Listen to the final episode of season 2 as Jen and Betsy discuss their favorite season 2 topics, plus delve lightly into kids’ sport nutrition. Hear a sneak preview of things to come in season 3, and be sure to tune in to the season 3 Facebook Live debut, date to be announced soon!

Click here to listen on iTunes

Accommodating Diets and Nutrition in School Feed to Succeed Podcast: Special Guest Shira Schwartz, Education Advocate

Does your child follow a special diet or have nutritional accomodations that affect his/her school day? Have you successfully partnered with your school district to keep your child safe, healthy and included? if you need some tips or wonder about the rules, listen in to Shira Schwartz and Betsy Hjelmgren as they discuss the in’s and out’s of IEP’s, 504 plans, and how to create a healthy partnership with your school.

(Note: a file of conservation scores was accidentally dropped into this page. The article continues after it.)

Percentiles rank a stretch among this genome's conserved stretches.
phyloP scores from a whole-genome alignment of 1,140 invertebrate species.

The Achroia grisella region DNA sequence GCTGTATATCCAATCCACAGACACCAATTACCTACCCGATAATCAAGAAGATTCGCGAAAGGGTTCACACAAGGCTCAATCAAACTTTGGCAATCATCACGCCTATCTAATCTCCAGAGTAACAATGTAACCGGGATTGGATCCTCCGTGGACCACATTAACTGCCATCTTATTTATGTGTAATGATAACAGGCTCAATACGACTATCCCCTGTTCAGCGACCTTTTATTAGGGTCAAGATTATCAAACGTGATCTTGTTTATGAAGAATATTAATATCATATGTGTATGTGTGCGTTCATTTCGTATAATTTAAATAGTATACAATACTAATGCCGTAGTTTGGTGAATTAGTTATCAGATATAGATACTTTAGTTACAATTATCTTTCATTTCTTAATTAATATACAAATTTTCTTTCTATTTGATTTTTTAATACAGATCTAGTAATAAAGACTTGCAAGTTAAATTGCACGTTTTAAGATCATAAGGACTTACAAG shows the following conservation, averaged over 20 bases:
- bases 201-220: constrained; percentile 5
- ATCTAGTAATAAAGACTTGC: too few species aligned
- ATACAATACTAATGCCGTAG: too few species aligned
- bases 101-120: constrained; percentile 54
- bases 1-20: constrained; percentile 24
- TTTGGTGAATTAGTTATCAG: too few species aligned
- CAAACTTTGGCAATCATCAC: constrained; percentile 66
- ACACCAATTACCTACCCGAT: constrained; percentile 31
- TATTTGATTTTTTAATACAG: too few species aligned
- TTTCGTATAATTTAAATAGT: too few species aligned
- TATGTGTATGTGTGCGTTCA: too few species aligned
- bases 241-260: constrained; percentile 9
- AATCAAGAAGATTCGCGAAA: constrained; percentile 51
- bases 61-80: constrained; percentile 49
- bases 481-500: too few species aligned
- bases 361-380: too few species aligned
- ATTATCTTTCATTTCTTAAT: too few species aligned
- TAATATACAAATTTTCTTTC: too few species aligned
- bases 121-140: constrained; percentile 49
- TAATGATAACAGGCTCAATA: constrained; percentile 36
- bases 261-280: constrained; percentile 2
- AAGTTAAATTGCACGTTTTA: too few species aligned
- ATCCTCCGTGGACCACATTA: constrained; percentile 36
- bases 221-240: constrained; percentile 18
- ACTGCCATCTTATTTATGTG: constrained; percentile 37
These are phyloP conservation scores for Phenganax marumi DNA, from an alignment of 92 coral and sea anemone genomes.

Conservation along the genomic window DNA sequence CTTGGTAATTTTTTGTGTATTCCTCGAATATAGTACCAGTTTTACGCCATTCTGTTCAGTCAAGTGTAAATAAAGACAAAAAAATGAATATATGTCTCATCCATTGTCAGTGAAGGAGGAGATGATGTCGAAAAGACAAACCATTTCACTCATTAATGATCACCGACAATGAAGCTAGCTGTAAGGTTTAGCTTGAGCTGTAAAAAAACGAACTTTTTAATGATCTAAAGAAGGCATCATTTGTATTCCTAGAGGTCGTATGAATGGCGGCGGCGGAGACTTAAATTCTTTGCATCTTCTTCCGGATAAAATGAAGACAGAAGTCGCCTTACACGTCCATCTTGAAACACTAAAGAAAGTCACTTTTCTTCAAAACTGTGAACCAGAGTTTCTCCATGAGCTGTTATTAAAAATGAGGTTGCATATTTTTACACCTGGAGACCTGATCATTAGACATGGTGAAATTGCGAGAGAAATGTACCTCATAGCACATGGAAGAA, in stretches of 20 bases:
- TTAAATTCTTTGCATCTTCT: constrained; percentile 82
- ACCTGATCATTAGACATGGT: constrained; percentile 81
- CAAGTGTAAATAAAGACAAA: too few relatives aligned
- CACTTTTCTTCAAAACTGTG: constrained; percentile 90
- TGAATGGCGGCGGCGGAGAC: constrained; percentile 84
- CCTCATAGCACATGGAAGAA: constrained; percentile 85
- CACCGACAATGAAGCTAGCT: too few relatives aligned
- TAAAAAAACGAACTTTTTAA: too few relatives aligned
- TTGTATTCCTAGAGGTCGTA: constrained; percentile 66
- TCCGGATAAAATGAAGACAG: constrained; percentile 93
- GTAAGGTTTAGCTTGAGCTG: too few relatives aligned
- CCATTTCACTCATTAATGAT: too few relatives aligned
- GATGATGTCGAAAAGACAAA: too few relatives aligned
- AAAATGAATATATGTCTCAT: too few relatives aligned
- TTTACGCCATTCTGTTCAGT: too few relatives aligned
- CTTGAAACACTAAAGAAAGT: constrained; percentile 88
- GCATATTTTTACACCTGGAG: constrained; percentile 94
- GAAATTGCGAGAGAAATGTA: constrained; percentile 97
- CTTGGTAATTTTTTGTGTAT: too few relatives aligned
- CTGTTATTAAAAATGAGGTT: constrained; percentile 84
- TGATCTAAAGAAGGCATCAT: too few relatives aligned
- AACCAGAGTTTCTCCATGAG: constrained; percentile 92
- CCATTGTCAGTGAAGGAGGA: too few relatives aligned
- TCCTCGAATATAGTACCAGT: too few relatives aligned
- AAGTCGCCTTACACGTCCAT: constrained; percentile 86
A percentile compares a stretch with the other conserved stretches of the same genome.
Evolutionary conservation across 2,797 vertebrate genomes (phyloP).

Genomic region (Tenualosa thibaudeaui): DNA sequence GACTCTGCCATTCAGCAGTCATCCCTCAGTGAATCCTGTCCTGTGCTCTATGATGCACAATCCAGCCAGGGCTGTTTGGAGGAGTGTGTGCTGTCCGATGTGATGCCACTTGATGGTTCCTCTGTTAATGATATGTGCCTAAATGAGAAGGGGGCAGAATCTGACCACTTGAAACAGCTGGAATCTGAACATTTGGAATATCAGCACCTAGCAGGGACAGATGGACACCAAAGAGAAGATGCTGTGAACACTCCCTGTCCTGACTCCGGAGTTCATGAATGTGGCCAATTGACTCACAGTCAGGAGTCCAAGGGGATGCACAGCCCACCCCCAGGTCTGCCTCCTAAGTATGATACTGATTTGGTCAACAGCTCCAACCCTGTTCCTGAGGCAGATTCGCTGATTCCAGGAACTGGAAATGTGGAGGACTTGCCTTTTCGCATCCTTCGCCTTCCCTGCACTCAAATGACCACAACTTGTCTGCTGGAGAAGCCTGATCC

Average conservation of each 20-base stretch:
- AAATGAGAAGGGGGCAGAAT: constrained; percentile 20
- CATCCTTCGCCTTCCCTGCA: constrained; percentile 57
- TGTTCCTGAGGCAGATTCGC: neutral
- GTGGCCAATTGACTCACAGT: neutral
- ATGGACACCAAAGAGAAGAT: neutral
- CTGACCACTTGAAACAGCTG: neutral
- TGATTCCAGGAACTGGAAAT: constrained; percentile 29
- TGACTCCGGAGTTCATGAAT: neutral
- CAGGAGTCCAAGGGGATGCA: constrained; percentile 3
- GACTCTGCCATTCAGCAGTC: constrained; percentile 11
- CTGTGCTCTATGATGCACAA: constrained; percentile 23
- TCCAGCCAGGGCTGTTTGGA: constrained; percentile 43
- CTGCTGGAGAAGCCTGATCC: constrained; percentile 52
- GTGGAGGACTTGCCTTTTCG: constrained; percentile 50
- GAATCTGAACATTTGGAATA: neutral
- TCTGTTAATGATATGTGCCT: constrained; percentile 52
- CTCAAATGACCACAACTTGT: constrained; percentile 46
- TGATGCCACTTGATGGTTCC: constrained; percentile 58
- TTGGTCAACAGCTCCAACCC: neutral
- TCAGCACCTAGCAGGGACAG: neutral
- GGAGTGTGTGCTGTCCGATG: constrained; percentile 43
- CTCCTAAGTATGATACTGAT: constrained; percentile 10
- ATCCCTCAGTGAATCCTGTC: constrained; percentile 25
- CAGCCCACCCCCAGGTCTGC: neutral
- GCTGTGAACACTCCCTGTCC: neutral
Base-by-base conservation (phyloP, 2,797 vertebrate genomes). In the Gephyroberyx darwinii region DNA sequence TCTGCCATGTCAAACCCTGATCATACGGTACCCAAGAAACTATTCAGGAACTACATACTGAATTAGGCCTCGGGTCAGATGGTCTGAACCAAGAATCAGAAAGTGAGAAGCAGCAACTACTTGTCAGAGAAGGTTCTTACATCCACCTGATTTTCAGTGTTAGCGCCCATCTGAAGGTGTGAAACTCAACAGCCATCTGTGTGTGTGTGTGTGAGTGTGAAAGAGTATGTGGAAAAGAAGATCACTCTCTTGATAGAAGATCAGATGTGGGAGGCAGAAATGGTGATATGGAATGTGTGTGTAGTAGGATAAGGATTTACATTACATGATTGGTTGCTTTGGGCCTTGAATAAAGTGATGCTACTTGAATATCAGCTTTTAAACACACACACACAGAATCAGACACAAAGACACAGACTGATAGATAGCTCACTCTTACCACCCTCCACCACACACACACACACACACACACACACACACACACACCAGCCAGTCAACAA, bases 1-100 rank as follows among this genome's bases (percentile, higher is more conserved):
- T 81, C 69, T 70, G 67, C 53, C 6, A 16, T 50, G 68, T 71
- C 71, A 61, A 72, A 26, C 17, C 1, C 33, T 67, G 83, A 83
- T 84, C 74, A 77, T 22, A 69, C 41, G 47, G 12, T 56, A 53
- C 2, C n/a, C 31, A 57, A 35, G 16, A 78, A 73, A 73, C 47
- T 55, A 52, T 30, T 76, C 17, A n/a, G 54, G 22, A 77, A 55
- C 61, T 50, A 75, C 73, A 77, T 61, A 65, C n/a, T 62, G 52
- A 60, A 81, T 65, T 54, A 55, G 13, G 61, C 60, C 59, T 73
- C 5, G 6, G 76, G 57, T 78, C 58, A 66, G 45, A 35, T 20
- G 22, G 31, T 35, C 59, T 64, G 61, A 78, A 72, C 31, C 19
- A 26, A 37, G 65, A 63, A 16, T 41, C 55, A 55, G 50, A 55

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How to Navigate Early Intervention for Nutrition

Early Intervention (EI) is a state-run program that provides various services/therapies for children ages 0-3 years. The mission statement is “to assure that families who have infants and toddlers, birth to three, with diagnosed disabilities, developmental delays or substantial risk of significant delays receive resources and supports that assist them in maximizing their child’s development, while respecting the diversity of families and communities.”

As a parent, how do you know if you should reach out and request an EI evaluation? In order for your child to qualify for these services, they need to be under 3 years of age and either have a developmental delay, or a condition (genetic defect, premature birth, hearing loss, birth defect, etc) that can lead to a developmental delay.